Yearlong internal strife in the SLO County Sheriff’s Department is nearing its finale. Union members will soon vote on whether to chop their bargaining unit essentially in half.
Actually the split has been a few years coming, explained Patrick Zuchelli, president of the newly recognized labor group the Association of San Luis Obispo County Deputy Sheriff’s (referred to as ASLO, and yes the apostrophe is supposed to be there). SLO County supervisors voted unanimously on Jan. 5 to allow ASLO to hold an election and break from the historical labor-negotiating powerhouse of the Deputy Sheriff’s Association (DSA).
Zuchelli explained that talks of splitting sworn peace officers—deputies, senior deputies, and sergeants—from the DSA have been ongoing for years. Only recently when both groups became large enough to stand on their own did ASLO decide it would be safe to break away and handle its own labor contract negotiations, he said.
“We don’t want to be a big political organization or a machine,” Zuchelli said, clarifying that ASLO will still back candidates but less so than the DSA has in the past.
The group’s break from the DSA certainly wasn’t clean or happily accepted by DSA’s leadership.
“The county has a vested interest in this because what they want to see is a unit modification, which has horrendous implications for a labor organization,” said DSA President Dale Strobridge.
A group of DSA leaders and lawyers stood whispering among each other in the lobby of the SLO County Government Center deciding what to do next after the supervisors made their decision to deny the DSA’s appeal of the proposed split. Strobridge couldn’t say what that next step is
but hinted that one option is taking the matter
A public hearing on the matter was soaked in jargon and labor-law legalese. County supervisors even looked confused and bored, and at times, all five had their heads slumped at the same angle with matching glum expressions.
DSA members argued that the county falsely approved an ASLO petition circulated in January 2009 that set the ground to create a new bargaining unit. They said it was unlawful under current labor policy based on the petition’s wording and how it was filed and that ASLO falsely interpreted labor policy. ASLO members, on the other hand, countered that the petition followed those policies, the DSA didn’t formally object in time, and the DSA’s interpretation of the policy was wrong.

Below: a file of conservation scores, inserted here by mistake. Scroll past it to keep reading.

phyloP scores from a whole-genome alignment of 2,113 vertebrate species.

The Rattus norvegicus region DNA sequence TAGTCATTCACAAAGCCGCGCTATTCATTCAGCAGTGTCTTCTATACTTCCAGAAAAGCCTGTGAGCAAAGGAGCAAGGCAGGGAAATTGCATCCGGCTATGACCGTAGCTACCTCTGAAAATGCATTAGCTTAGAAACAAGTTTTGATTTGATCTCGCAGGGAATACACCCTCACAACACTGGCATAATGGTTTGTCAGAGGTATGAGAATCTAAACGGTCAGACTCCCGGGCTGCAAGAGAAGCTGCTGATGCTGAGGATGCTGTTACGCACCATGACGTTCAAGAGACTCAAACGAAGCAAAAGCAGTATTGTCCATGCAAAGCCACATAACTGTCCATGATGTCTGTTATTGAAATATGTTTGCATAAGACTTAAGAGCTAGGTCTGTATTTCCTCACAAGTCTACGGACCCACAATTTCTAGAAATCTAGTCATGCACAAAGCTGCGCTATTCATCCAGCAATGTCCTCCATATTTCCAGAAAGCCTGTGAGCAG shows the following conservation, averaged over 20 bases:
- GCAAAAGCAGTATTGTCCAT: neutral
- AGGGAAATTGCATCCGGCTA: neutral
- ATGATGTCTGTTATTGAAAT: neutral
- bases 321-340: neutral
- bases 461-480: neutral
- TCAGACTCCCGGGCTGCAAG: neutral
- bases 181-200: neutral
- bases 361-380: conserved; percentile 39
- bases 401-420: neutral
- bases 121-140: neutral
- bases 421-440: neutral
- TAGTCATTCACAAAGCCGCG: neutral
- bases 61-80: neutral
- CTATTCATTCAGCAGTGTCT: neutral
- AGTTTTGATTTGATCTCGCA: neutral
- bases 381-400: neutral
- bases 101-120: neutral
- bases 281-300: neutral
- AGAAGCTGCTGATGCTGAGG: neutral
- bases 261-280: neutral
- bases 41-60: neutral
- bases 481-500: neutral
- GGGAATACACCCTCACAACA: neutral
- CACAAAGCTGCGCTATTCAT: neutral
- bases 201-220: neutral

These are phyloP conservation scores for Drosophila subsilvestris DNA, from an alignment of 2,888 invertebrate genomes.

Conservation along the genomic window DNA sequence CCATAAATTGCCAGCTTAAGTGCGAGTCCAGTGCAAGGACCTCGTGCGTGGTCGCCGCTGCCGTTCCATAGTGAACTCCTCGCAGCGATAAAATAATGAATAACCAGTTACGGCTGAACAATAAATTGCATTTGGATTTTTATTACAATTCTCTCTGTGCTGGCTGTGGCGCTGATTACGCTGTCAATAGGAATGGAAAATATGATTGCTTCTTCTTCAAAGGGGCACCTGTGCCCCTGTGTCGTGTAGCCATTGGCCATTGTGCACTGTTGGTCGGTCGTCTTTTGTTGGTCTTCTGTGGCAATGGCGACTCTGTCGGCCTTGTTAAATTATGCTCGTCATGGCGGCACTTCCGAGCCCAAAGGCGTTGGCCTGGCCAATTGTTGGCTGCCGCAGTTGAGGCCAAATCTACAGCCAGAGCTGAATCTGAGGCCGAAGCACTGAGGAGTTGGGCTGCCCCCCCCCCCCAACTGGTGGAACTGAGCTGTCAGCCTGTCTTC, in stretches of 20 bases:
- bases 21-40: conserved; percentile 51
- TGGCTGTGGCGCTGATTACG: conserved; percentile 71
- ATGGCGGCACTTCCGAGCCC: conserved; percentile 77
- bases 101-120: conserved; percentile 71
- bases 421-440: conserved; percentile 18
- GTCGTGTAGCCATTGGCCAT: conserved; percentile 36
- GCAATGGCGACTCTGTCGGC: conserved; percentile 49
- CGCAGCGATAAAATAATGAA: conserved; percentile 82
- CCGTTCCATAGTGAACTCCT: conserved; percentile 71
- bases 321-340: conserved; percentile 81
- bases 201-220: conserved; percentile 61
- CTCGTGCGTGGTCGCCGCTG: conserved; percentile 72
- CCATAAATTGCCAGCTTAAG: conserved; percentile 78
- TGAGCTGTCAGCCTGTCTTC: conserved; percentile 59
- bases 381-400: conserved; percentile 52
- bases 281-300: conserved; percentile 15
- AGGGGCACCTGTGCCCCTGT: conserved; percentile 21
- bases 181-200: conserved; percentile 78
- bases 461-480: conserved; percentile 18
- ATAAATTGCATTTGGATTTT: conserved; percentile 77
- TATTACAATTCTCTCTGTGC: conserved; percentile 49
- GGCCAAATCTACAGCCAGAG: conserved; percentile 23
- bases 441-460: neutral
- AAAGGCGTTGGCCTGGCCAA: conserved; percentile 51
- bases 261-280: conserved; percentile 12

“They got all mixed up,” said DSA attorney Alison Berry Wilkinson, who shook her arms as if she was mixing an imaginary can of paint. Attorneys from both sides accused the other of being confused about the law.
The answer to who’s right lies somewhere closer to the middle. County attorneys admitted that the policy on
the books isn’t well-suited for these types of union splits, and in fact, an election
like this to divide the union hasn’t been done before.
As Assistant County Counsel Rita Neal said, “It’s all gray.”
The process was perhaps muddied even further by the fact that Gail Wilcox approved ASLO’s petition to break off in March 2009. Wilcox has since been fired, in part, for having an improper relationship with former DSA executive director Tony Perry. (Perry was at the Jan. 5 hearing but referred to himself as an advisor to the DSA board of directors.)
County supervisors and staffers acknowledged that the ASLO petition had obvious problems when it was approved. But just as many said regardless of the procedural errors, a petition was coming sooner or later and the best thing to do was allow the members to make the decision—in other words, let them vote on whether to break away. An election will take place within the next 45 days in which the sworn members will get to choose whether they want to let ASLO negotiate on their behalf, the DSA, or neither.
But the fracturing of one large bargaining group into two could diminish the overall power of both groups. Asked about a loss of DSA clout, Strobridge said, “It will still remain a strong political voice in county politics regardless of what happens.”